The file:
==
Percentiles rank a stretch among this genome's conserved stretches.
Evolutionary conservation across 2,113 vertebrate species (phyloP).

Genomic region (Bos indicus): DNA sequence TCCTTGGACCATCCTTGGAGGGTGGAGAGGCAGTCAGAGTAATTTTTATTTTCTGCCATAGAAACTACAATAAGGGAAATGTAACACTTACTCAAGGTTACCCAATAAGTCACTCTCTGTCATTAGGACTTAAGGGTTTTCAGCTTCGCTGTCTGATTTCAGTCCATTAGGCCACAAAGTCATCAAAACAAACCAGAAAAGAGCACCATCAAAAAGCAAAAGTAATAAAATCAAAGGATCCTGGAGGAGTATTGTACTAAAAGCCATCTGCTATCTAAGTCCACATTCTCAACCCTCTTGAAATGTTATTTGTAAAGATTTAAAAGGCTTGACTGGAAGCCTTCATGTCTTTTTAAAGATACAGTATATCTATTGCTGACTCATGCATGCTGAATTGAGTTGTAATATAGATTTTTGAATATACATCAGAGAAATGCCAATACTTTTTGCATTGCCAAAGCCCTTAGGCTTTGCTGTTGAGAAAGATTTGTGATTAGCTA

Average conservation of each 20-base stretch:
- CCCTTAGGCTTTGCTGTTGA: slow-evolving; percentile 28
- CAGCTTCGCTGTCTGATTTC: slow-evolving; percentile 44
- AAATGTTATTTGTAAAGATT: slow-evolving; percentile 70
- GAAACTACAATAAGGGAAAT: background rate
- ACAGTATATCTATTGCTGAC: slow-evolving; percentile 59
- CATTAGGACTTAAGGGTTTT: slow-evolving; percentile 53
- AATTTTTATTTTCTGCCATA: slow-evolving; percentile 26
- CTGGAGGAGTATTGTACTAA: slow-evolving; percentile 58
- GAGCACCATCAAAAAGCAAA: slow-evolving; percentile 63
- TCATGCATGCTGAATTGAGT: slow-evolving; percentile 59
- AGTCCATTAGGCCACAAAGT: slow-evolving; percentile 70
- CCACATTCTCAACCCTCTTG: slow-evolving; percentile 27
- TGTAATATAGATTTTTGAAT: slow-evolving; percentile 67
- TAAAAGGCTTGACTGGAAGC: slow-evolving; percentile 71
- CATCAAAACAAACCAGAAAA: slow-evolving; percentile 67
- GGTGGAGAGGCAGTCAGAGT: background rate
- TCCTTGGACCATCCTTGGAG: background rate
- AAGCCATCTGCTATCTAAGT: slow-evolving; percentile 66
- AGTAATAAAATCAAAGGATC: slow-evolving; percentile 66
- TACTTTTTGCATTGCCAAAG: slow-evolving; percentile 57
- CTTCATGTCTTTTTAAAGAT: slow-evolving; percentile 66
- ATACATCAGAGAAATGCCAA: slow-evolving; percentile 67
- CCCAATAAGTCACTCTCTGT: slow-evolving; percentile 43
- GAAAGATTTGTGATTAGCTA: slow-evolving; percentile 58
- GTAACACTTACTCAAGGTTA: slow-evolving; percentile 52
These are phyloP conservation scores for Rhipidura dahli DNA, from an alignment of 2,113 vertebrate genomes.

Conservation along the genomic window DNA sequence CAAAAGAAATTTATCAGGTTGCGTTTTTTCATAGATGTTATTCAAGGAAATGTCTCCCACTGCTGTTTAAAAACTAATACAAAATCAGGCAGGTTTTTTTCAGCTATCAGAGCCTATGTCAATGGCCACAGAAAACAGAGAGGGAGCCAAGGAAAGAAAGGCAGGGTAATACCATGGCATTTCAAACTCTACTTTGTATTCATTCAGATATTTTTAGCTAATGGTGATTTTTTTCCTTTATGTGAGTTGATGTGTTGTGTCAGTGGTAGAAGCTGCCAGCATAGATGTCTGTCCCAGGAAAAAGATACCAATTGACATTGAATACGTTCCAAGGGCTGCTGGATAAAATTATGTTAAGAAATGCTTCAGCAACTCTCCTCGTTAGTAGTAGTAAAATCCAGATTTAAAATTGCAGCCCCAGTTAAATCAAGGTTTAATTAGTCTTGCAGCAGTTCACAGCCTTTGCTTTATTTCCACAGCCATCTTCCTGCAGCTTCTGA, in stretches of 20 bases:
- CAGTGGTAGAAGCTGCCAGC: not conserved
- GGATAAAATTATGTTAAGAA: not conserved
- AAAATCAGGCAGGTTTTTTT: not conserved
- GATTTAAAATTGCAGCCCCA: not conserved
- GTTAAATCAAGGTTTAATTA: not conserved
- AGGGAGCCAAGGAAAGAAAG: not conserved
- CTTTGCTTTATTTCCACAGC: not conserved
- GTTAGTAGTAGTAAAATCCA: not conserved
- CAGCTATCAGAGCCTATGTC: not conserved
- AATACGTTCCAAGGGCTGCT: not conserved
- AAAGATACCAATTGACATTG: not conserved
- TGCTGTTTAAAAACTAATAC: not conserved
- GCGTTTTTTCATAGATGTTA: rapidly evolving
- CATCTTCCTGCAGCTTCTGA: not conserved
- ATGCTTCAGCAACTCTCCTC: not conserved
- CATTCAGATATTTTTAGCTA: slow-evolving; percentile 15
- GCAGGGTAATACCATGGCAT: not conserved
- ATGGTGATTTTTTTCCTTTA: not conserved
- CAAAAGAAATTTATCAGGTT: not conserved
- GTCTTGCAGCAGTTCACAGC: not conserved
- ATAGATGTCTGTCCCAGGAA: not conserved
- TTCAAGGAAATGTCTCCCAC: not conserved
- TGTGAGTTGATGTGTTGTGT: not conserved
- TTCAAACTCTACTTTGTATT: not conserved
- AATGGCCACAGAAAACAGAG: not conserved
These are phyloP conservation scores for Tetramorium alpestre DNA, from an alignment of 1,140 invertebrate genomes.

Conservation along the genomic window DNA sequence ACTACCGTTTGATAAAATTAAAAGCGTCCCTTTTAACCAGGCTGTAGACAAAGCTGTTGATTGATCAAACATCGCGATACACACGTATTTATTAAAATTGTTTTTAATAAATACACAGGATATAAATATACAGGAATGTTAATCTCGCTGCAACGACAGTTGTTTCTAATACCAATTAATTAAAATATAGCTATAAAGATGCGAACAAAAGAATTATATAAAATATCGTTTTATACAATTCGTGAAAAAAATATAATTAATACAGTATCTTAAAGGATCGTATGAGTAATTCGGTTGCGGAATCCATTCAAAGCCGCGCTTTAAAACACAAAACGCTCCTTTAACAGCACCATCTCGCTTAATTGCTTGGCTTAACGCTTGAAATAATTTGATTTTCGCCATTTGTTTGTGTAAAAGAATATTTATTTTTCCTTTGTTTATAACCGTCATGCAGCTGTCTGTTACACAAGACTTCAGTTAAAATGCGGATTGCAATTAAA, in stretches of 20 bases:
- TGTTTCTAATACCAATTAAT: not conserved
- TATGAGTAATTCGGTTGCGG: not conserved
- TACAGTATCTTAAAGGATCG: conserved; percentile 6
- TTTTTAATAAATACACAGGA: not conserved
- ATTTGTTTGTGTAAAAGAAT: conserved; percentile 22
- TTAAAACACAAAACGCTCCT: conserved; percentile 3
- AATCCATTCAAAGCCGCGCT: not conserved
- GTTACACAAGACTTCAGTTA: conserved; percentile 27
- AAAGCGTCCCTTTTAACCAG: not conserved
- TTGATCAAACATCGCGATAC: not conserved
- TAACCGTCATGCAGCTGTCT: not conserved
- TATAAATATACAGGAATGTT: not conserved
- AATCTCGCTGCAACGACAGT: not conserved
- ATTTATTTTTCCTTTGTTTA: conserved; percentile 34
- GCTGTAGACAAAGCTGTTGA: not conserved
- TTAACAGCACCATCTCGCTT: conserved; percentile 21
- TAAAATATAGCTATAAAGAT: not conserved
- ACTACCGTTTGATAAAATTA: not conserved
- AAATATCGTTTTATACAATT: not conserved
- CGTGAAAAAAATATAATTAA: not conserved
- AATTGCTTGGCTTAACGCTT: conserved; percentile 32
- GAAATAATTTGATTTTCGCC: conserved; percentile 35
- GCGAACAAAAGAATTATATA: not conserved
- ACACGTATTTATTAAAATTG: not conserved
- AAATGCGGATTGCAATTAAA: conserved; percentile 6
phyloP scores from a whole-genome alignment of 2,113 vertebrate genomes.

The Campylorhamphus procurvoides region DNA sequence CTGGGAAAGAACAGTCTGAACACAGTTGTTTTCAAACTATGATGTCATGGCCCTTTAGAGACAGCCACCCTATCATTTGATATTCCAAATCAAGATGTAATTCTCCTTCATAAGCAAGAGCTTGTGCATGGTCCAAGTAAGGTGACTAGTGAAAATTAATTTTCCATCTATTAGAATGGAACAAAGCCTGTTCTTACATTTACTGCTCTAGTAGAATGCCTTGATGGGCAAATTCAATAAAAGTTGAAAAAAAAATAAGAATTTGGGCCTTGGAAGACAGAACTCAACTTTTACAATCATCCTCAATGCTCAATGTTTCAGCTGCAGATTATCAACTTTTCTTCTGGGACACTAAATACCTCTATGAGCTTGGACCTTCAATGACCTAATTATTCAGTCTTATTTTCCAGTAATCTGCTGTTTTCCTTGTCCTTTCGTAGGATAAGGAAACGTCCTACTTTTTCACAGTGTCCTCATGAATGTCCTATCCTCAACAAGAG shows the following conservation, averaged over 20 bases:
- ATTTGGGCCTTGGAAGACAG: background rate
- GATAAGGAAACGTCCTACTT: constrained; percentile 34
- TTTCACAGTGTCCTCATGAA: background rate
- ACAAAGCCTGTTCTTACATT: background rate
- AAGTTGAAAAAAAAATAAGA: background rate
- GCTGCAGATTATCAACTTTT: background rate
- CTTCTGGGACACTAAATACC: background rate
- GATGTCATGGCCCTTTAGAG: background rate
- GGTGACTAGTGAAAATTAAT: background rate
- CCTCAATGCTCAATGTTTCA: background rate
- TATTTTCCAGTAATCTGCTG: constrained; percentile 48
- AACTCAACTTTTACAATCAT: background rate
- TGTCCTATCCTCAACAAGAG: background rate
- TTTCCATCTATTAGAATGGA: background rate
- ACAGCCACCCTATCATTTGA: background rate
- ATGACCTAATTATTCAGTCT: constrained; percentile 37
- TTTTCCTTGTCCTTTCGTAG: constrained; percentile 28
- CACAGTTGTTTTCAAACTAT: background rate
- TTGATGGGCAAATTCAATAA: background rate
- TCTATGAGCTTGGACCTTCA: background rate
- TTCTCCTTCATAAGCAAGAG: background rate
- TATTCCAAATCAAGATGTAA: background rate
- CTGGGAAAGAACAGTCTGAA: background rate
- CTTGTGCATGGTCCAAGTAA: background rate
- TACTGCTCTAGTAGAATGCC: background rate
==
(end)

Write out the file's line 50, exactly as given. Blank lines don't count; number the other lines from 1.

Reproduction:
- CAAAAGAAATTTATCAGGTT: not conserved